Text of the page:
As we enter the peak of hurricane season (August 15 actually marks that day), it seems fitting that there are two disturbances in the Atlantic. Fortunately, neither seems to be a significant threat to anyone at this point.
The first is the one closest to us. A disturbance over the extreme Western Caribbean, which the National Hurricane Center gave a 70 percent chance of reaching tropical storm strength by the end of the weekend, is decidedly less organized today as it approaches the Yucatan Peninsula. Many of the forecast models now dissipate the disturbance altogether.
At this point, it would be a shock to see it developing into anything beyond a tropical storm if it does survive its encounter with the mountainous Yucatan. Once it does re-emerge in the Gulf, it is possible the upper Texas coast could see some rainfall from the system by the end of the weekend or early next week, but chances are fairly low.
The second area of concern is Tropical Storm Erin, the fifth disturbance of the hurricane season. Erin is WAY out in the Atlantic near the Cape Verde Islands and moving west-northwest. It has become better organized today and is expected to strengthen at least somewhat over the next 48 hours. Unfortunately for Erin, cooler water and significantly drier air are in its path. And it appears that even if it survives its encounter with the less-than-hospitable (for hurricanes, anyway) weather -- and most of the computer models think it will die a quiet death over the water -- it is likely to become a "fish storm," meaning it should pose no threat to any land masses.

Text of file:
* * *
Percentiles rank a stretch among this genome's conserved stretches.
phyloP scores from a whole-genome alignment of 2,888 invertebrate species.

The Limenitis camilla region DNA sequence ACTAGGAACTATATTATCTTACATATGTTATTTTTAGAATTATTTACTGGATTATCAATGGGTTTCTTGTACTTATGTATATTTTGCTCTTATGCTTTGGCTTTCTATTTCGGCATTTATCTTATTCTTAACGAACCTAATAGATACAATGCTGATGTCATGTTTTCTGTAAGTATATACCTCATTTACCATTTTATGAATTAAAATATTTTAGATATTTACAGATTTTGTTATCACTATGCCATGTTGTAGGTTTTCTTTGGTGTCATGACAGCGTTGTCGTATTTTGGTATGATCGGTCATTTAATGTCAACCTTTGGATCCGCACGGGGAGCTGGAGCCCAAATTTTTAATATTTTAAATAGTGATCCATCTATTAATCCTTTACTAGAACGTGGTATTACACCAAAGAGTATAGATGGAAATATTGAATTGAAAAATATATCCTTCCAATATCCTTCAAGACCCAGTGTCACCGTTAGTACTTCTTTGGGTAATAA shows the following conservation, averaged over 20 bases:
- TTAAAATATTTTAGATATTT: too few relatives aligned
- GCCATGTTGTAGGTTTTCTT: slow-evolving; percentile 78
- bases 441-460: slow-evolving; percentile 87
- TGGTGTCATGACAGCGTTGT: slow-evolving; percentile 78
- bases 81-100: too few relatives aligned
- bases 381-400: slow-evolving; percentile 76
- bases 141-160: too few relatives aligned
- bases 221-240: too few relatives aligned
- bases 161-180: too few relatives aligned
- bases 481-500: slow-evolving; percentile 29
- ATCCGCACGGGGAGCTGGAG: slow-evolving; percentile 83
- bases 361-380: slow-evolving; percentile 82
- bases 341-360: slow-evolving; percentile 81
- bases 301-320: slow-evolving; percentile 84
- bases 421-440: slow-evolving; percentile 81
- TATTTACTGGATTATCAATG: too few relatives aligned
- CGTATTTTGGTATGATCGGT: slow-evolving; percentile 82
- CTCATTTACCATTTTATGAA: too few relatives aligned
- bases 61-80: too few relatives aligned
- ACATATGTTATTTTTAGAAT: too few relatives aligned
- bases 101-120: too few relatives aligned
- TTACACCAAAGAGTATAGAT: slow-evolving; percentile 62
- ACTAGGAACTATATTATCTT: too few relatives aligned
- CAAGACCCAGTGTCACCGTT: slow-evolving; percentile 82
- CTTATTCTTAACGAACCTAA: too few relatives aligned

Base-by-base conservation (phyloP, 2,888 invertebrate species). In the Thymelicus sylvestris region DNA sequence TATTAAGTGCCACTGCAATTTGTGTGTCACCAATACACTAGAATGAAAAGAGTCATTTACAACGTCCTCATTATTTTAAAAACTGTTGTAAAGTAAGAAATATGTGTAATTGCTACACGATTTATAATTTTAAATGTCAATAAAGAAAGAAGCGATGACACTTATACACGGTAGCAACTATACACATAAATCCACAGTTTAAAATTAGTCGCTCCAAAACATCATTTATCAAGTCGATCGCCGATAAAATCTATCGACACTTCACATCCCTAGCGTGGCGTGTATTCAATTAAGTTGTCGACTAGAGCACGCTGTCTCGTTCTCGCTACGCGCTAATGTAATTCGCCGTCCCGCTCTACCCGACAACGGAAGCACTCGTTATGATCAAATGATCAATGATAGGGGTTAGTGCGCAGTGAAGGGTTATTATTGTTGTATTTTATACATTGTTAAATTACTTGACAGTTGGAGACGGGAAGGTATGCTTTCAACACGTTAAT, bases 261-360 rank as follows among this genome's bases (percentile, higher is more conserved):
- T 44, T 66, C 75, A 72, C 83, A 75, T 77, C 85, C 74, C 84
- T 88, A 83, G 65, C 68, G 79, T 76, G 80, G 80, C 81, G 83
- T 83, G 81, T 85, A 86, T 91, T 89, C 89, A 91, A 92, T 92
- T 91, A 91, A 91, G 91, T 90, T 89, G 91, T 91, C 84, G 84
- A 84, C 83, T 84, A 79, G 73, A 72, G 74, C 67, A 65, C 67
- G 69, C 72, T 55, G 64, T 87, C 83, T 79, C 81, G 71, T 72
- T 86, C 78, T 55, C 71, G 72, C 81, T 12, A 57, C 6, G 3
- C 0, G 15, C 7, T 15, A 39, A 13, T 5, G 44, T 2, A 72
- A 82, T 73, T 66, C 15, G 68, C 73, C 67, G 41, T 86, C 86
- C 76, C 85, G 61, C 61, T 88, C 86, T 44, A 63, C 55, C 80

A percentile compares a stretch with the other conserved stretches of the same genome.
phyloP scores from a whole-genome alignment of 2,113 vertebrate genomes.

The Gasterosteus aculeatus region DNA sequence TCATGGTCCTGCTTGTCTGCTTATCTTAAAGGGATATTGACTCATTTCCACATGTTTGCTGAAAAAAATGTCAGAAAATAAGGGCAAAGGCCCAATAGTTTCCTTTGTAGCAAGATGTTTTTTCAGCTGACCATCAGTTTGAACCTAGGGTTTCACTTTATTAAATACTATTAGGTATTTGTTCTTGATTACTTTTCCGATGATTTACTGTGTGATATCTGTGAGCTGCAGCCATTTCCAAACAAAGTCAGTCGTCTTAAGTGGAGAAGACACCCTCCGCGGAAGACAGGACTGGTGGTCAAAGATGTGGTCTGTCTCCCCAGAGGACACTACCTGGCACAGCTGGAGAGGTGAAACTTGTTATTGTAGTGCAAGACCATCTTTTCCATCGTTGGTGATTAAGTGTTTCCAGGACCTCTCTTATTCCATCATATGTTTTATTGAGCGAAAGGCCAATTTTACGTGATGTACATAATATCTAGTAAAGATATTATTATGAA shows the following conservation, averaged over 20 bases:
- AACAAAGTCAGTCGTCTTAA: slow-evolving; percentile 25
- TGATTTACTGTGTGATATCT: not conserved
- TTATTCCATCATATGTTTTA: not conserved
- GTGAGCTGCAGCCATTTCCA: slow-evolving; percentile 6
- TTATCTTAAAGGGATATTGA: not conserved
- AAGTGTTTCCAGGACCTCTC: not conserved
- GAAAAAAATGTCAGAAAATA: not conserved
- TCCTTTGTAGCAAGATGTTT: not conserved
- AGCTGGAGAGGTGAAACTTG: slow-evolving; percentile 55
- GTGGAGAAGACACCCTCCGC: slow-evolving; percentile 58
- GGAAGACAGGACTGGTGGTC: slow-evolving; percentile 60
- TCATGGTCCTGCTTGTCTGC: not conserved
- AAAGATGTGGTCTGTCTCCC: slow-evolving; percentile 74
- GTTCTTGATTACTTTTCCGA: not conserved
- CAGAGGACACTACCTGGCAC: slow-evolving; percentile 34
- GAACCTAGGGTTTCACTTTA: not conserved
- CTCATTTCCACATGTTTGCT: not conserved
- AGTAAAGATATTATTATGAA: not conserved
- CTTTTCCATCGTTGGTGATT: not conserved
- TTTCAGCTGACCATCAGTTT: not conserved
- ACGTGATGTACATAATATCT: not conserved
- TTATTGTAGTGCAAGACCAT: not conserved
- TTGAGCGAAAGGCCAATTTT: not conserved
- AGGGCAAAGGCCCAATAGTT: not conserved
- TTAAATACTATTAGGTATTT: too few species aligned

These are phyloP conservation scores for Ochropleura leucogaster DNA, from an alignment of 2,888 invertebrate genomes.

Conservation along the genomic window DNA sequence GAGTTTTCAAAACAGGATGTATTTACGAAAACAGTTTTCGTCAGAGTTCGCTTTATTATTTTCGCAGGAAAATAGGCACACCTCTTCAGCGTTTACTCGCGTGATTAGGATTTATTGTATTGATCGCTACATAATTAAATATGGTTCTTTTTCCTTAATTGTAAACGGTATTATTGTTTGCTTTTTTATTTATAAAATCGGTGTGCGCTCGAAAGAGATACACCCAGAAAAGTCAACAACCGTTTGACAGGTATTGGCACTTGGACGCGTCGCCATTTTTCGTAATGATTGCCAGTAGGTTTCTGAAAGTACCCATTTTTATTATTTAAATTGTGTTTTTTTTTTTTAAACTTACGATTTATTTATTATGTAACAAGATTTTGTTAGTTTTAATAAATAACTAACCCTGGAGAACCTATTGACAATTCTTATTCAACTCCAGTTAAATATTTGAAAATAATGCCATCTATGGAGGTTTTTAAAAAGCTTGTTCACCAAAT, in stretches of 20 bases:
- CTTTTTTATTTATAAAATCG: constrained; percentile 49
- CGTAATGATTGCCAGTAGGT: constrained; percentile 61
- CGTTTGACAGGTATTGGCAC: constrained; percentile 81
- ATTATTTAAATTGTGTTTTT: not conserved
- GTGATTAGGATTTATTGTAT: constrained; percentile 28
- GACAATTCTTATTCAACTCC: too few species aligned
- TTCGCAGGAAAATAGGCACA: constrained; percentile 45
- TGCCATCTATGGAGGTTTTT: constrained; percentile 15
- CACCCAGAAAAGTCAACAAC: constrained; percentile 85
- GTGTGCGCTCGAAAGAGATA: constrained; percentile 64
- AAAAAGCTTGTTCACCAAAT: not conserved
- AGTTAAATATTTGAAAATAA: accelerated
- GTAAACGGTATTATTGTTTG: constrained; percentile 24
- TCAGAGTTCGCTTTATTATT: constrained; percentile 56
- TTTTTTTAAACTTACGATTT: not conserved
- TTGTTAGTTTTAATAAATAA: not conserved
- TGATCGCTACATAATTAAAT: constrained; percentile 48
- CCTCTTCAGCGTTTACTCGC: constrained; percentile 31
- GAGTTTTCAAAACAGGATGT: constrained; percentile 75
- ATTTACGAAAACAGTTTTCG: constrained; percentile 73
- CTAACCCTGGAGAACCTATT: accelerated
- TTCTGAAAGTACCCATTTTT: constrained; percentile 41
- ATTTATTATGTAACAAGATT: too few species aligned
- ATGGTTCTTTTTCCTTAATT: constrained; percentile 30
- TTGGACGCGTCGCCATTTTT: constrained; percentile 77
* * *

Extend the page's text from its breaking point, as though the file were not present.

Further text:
Another tropical wave is forecast to come off the African continent after Erin and it appears to have slightly better chances of survival. During the busiest part of the hurricane season, it's a good idea to pay attention because things can change rapidly.
Keep the Houston Press Free... Since we started the Houston Press, it has been defined as the free, independent voice of Houston, and we would like to keep it that way. Offering our readers free access to incisive coverage of local news, food and culture. Producing stories on everything from political scandals to the hottest new bands, with gutsy reporting, stylish writing, and staffers who've won everything from the Society of Professional Journalists' Sigma Delta Chi feature-writing award to the Casey Medal for Meritorious Journalism. But with local journalism's existence under siege and advertising revenue setbacks having a larger impact, it is important now more than ever for us to rally support behind funding our local journalism. You can help by participating in our "I Support" membership program, allowing us to keep covering Houston with no paywalls.